But any banter at the expense of my son’s feelings is not good. Usually he enjoys being included in this way, and gives as good as he gets, but on occasion I’ve felt that we overstepped the mark in joking about something he’s passionate about.
It’s easy to make fun of how much Mister loves geeky football videos or Roblux – but the reality is that he’s trying to work out who he is (and who he’s not). If my wisecracks are purely about trying to score points from those listening, if it’s all about making me sound like I’m witty and quick and cool, at the expense of my son’s feelings, then this needs to be stopped. I’m effectively saying ‘Your identity is wrong’ or even ‘My needs override yours’ and that is really hurtful.
So I’m learning to raise up and encourage my son – particularly in front of others.
5. Try and show an interest
Even if it kills me (and it hasn’t yet), if I have a few spare minutes when the other kids aren’t making demands I’ll sit with my son while he plays Minecraft or watches football, and ask questions and try and learn about his hobbies.
This is kind of obvious good advice, I guess, and yet it’s so hard to actually put into practice when football is SO BORING and video games are SO NONSENSICAL.
But have you ever been on a walking tour led by someone passionate about what they’re showing you round? I think we all catch someone’s excitement when their eyes light up and they explain a new idea to us enthusiastically.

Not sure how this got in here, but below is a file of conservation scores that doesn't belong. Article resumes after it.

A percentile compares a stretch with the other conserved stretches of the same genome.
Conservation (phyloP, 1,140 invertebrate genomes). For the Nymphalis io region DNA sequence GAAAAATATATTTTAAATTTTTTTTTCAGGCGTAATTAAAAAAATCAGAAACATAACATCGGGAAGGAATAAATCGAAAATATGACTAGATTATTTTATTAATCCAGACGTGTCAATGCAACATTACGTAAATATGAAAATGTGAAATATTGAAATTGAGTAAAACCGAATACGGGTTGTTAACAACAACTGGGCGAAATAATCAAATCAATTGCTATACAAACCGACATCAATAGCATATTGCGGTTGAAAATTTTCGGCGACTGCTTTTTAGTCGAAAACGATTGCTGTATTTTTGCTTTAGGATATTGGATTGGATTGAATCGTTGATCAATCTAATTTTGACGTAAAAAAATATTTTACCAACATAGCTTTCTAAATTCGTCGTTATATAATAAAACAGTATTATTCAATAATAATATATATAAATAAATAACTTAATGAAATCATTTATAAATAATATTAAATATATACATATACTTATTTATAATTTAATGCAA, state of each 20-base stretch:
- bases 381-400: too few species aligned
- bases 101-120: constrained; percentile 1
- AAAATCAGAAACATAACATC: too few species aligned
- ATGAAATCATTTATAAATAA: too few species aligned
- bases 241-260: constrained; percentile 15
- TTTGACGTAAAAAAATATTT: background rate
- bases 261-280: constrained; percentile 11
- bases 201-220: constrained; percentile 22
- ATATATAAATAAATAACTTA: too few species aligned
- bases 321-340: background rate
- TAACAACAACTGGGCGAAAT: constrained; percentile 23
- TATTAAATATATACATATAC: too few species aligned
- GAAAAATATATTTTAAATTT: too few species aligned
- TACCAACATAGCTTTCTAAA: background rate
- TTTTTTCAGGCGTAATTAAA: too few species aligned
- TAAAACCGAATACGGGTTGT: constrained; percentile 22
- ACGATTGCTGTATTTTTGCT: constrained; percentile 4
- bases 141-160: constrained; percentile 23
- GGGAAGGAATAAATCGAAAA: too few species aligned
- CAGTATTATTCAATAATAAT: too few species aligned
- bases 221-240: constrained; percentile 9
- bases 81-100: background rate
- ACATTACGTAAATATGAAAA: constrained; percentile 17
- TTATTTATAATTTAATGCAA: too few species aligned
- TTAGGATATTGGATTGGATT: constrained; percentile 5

It’s like this with my son. If I listen carefully to what he’s saying, I’ll catch his excitement. Football, video games, or whatever he’s into that week, won’t be the boring stuff it used to be. It will be exciting, because my son is excited about it, and he is making me excited about it!
Learning from our kids is actually really great, because they wouldn’t be here if it wasn’t for our love and nurture – and now look at them! Teaching us all kinds of things we’d never have known otherwise!
Parenting Mister is a little harder this year than it was last year – but it’s us who need to adapt, not him. He is simply doing the hard work of growing up. We are here to love, support and guide him as he discovers the person he was made to be.
Do you have, or have you had, an 8 year old boy? Does any of this resonate? What’s your advice?
And, for those of you with girls, do you face challenges similar to these, or different, or is it much easier?! (Please tell me it is!)
I’d love to hear your thoughts in the comments!